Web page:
Islamophobia is an American Tradition

Loon Watch - 20 November, 2015 - 18:51


Moro Crater Massacre Victims

Article originally appeared on the History News Network website.

By Karine Walther

When Republic presidential candidate Ben Carson made news recently by questioning whether a Muslim American could (or should) ever become president of the United States, his assertions recalled similar concerns raised by a political supporter of John McCain’s presidency at a rally seven years earlier. “I can’t trust Obama,” Gayle Quinnell told McCain, “I’ve read about him…and he’s an Arab.” Whether she meant Arab or Muslim, two identities often conflated in American understandings of Muslims, her fears revealed deeper concerns by some segments of the American public about the loyalty of Muslim Americans to the United States. McCain’s response was equally revealing. He did not challenge the idea that Arab Americans or Muslim Americans could and should be trusted to occupy the highest office of the land, but instead, he defended Obama against the “accusation” of being Arab. Obama was not an Arab, he responded, “he’s a decent family man, citizen” as if being an Arab or Muslim American prohibited decency or ties to family – or even American citizenship.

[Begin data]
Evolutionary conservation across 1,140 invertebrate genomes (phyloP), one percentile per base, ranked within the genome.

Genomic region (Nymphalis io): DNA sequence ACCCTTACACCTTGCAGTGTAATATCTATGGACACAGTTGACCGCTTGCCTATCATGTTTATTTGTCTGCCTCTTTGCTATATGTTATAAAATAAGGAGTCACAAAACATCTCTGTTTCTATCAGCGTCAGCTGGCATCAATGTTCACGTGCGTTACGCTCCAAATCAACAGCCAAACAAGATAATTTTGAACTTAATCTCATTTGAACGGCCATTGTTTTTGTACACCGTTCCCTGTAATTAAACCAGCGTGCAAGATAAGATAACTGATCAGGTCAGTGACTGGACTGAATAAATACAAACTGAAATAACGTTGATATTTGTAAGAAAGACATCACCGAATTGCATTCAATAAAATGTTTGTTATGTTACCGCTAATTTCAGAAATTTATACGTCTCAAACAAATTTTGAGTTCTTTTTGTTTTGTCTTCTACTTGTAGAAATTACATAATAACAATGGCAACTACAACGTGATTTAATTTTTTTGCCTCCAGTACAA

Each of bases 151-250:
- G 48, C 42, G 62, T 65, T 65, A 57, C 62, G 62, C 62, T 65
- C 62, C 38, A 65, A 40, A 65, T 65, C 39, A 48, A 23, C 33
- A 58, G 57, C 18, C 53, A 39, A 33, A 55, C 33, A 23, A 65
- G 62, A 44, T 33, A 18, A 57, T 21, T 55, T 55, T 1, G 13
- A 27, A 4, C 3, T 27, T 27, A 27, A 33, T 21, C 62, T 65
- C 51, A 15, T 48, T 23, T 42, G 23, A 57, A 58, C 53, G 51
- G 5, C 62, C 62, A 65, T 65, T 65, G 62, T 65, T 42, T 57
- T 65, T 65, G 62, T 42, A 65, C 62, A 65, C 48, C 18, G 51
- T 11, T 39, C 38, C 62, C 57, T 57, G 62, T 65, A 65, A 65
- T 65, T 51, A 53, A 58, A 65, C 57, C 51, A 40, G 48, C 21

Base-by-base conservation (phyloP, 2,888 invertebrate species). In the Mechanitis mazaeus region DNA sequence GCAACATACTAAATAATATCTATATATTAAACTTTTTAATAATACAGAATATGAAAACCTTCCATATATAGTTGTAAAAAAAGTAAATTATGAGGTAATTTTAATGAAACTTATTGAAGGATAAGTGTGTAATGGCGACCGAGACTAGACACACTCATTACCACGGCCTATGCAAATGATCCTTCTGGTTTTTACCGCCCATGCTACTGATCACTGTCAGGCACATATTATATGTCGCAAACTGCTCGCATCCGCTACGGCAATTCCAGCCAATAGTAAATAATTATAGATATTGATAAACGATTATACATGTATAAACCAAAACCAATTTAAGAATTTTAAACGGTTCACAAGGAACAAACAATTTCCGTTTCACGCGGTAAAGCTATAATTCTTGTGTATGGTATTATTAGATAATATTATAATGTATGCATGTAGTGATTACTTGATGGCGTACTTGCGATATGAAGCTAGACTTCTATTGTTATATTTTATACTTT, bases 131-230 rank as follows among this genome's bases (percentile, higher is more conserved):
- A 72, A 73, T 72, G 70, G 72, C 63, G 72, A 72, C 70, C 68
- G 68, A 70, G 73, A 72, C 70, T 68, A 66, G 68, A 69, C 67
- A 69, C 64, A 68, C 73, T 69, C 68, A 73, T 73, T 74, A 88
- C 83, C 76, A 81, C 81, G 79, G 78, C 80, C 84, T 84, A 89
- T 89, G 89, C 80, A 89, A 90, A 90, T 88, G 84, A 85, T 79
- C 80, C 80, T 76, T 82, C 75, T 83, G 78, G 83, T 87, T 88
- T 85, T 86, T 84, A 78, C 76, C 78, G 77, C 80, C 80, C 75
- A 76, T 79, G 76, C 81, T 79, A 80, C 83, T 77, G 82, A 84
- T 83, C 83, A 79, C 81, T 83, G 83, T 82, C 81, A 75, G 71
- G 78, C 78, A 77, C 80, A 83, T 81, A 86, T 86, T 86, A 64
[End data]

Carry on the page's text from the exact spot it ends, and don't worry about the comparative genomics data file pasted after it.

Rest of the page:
As Carson’s more recent statements have revealed, public expressions of hostility and distrust towards Muslim Americans have only become more prominent and normalized in American public discourse. This rise in public expressions of Islamophobia have undoubtedly been fueled by American governmental policies of targeted surveillance of American Muslim communities that emerged after 9/11 and have resulted in dire repercussions that move beyond just public discourse, including a dramatic rise in discrimination and hate crimes against people perceived to be Muslim or Arab.